6. The method of claim 5, further comprising determining the second frequency based on a number of cache messages received.
7. The method of claim 6, wherein determining the second frequency comprises determining the second frequency based on a number of cache messages received in a first period of time.
8. The method of claim 7, wherein the first period of time is programmable.
9. A method, comprising:
providing a retention voltage to a processor for a first period, wherein the processor is in a retention state during the first period;
receiving a first cache message during the first period;
providing a first operating voltage for a second period in response to receiving the first cache message, the first operating voltage greater than the retention voltage;
processing the first cache message during the second period;
providing the retention voltage to the processor for a third period in response to completing processing of the first cache message;
receiving a first mode change indicator during the third period; and
providing a second operating voltage to the processor for a fourth period in response to receiving the first mode change indicator, the second operating voltage greater than the first operating voltage.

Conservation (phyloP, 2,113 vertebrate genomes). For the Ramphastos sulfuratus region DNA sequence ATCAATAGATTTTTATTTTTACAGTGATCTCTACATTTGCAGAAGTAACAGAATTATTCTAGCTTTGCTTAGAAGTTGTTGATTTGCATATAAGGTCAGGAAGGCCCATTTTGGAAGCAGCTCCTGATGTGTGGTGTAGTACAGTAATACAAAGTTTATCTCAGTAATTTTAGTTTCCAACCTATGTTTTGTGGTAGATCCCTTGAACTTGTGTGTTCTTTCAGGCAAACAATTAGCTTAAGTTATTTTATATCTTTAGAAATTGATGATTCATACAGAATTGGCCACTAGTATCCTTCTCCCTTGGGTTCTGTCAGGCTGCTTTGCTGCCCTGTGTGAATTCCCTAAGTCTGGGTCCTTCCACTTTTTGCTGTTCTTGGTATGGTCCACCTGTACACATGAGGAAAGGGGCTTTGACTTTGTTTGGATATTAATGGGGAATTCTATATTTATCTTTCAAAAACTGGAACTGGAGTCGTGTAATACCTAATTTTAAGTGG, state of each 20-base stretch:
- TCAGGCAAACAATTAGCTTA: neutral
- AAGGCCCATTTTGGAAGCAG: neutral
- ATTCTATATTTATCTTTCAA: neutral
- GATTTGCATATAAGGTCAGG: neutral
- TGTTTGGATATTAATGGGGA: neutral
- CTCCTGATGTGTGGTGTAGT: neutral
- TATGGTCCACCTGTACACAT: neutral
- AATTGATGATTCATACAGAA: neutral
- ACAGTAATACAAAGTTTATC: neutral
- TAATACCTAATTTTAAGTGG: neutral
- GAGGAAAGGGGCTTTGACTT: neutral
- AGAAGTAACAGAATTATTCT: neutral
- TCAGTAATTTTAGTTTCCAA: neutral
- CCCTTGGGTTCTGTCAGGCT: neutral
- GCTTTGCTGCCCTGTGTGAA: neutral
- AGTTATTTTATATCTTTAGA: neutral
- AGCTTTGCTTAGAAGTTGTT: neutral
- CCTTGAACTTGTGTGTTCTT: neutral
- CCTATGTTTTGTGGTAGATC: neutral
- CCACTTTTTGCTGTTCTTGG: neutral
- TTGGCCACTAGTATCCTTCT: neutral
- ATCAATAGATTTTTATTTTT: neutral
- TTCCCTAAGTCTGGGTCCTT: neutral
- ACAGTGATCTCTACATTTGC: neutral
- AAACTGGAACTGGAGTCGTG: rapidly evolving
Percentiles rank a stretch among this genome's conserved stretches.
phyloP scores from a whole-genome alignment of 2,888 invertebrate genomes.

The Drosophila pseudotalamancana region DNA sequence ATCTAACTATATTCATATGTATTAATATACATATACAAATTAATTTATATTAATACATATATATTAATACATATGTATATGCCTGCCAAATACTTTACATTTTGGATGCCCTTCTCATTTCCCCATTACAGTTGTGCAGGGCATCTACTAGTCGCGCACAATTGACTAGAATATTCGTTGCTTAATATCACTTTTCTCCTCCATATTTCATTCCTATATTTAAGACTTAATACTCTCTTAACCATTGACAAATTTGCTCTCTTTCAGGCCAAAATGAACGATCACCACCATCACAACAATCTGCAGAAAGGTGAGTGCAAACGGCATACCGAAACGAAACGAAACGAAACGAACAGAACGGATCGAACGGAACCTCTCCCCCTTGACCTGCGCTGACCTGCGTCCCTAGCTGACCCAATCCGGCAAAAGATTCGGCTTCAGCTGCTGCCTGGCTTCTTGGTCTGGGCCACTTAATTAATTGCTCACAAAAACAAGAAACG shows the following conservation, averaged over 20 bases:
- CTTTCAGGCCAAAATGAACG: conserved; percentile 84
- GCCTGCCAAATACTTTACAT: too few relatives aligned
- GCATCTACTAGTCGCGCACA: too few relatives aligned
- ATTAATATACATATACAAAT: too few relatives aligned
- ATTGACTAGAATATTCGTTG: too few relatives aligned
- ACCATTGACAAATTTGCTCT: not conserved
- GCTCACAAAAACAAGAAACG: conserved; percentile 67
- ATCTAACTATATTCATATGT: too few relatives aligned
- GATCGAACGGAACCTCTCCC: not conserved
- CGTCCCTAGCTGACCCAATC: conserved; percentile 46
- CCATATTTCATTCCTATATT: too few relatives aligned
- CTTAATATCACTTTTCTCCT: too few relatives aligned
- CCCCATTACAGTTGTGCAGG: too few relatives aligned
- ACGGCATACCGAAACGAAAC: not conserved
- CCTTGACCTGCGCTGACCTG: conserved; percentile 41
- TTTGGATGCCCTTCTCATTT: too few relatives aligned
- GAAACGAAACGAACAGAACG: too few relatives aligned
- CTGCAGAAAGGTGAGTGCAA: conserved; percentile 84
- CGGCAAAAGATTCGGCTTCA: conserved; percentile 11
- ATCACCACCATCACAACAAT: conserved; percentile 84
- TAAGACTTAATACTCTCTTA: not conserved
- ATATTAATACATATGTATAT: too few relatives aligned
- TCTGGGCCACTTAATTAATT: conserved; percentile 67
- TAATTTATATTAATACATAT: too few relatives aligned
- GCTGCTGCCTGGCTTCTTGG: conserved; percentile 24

10. The method of claim 9, further comprising:
receiving a second mode change indicator during the fourth period; and
providing the retention voltage to the processor during a fifth period in response to receiving the fifth mode indicator.
11. The method of claim 10, further comprising:
receiving a second cache message during the fifth period; and
providing the first operating voltage to the processor for a sixth period in response to receiving the second cache message.
12. The method of claim 11, further comprising:
processing the second cache message during the sixth period; and
providing the retention voltage to the processor for a seventh period in response to completing processing of the second cache message.
13. The method of claim 9, further comprising:
providing a clock signal having a first frequency to the processor for the first period; and
providing a clock signal having a second frequency to the processor for the fourth period.
14. The method of claim 13, wherein providing the clock signal at the first frequency comprises:
determining a number of cache messages received in a first period of time;
setting the first frequency based on the number of cache messages received.
15. The method of claim 14, wherein the first period of time is programmable.
16. The method of claim 9, wherein the first cache message is a cache coherency message.
17. A device, comprising:
a processor comprising a processor core and a cache;
a mode control module configured to control a mode of operation of the processor;
a voltage regulator configured to:
set an operating voltage of the processor to a first voltage in response to the mode control module indicating an active mode of the processor;